Drug-coated stents, sold in the United States by Johnson & Johnson and Boston Scientific Corp have hailed as a major advance just 3 years ago are now being blamed to cause blood clots and other complications in certain high-risk cases and patients.
What is stent? It is a short narrow metal tube in the form of a mesh that is inserted into artery to keep the previously blocked passageway open. Using drug coating on the stent can lower the chances of an artery closing again, a problem reported with about a quarter of stents without drug.
United States advisers have now started to consider the risks of drug-coated stents implanted in millions of heart patients, examining evidence showing the devices may lead to dangerous blood clots.
This surfaced problem is viewed as a public issue of great importance and the agency concerned does not want to wait until they had every piece of information before trying to provide guidance about the stent use. The Food and Drug Administration (FDA) has in fact set up a panel of outside experts to go through varying studies and provide advice about the level of risk and which patients should be candidates for drug-coated stents.
But here is the key question: how can we weight the chances of blood clots against the risk of re-closing from a bare stent? A preliminary FDA staff analysis concluded that there was a “small but significant" risk of blood clots appearing a year or more after a drug-coated stent is implanted. Nevertheless, it was not clear if the long-term risk of dying or having a heart attack was elevated.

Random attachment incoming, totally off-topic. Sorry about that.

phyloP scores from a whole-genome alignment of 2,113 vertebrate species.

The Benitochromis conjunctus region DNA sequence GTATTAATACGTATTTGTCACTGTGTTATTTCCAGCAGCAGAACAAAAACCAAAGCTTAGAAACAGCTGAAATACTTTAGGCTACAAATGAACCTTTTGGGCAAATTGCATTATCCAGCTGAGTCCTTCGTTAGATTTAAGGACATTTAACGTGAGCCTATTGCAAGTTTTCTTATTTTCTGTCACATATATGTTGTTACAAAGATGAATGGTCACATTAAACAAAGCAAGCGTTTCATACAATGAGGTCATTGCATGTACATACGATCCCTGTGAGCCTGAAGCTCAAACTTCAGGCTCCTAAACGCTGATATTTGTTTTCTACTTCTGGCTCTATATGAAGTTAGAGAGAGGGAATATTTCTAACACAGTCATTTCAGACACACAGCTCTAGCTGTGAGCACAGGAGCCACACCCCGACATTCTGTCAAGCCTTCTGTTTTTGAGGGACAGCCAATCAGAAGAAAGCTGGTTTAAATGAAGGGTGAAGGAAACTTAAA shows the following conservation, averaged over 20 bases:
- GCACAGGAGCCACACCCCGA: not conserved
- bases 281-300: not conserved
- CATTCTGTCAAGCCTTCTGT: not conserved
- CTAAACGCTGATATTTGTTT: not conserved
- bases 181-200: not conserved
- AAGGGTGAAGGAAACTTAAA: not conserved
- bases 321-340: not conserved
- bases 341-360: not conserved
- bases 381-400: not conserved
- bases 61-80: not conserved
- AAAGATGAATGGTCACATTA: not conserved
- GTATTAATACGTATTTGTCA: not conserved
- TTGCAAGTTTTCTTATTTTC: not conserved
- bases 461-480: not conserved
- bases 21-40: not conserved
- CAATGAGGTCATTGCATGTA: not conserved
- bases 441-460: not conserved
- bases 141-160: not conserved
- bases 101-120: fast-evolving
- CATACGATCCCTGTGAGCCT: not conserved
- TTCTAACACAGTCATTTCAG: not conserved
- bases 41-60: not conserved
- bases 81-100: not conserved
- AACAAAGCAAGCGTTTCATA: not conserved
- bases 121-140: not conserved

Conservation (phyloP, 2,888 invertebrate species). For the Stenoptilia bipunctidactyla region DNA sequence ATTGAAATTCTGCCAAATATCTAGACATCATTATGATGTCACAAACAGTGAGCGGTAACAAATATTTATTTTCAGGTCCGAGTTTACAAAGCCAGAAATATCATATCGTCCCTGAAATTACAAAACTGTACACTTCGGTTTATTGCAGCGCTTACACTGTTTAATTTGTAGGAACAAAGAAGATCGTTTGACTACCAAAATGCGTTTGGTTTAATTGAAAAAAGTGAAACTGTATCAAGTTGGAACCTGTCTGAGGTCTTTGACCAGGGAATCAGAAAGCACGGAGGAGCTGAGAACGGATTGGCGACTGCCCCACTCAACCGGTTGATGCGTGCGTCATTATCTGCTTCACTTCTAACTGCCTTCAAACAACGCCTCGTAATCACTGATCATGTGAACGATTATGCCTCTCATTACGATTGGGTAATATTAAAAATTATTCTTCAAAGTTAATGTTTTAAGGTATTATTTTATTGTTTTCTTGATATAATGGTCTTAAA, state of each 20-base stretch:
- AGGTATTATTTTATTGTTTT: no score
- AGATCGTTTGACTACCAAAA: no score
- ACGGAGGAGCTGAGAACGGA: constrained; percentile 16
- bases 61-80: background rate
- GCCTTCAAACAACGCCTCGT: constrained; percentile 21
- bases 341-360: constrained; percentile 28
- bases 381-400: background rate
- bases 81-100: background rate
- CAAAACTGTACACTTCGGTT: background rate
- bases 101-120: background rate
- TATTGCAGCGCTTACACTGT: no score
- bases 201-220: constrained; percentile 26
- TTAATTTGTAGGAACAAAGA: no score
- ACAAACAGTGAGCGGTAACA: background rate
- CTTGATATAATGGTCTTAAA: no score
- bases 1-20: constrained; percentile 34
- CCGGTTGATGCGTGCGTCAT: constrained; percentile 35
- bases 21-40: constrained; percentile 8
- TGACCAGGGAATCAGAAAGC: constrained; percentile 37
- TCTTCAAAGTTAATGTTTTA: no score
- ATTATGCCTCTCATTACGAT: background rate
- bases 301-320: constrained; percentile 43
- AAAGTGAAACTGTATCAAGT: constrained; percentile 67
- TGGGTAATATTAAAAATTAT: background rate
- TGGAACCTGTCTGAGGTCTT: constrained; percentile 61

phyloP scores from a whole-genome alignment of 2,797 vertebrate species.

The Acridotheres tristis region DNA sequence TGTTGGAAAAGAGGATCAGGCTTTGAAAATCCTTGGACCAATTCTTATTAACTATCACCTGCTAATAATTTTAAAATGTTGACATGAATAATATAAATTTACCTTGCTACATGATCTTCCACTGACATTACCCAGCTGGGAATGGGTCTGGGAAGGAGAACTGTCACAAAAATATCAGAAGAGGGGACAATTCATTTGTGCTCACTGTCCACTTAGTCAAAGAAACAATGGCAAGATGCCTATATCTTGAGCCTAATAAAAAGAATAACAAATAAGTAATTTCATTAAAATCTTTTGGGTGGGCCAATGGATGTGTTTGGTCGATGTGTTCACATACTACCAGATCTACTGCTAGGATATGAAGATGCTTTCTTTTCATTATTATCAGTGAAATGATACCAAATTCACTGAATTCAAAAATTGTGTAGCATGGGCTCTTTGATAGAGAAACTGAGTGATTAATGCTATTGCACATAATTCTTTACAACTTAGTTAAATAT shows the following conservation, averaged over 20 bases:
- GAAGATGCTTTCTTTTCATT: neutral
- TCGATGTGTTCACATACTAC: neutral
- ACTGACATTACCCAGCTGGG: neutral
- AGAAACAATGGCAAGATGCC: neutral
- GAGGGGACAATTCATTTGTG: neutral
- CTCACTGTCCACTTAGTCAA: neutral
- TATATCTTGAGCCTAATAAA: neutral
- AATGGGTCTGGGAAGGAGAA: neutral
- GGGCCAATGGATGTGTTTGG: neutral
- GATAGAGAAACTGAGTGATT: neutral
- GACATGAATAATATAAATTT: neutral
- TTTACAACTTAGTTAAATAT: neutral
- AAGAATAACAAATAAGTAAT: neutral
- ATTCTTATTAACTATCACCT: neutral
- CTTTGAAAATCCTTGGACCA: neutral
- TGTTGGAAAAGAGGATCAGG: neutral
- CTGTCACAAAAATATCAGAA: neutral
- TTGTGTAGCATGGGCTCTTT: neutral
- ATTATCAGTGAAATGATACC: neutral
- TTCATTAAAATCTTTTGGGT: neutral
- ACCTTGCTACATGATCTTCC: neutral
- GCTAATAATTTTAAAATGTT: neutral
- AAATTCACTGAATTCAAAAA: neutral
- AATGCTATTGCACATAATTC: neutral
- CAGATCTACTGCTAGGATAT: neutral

Nearly 6 million patients worldwide have received drug-coated stents and the market is worth nearly US$6 billion a year, according to an estimate by JP Morgan analysts.
Makers of drug-coated stents maintain their stands that the drug-coated versions continue to offer advantages over bare-metal alternatives. Boston Scientific has revealed that it found a slight increase in blood clots with its Texus drug-coated stent, but no higher rate of heart attacks or deaths. Johnson & Johnson has announced that the data so far shows no significant difference in the risk of blood clots between its Cypher drug-coated stent and bare-metal versions.
In the light of the possible danger of blood clots caused by drug-coated stents, Abbott Laboratories and Medtronic Inc, which market their versions of drug-coated stents in other countries, are aiming for United States launches as early as the middle of next year.
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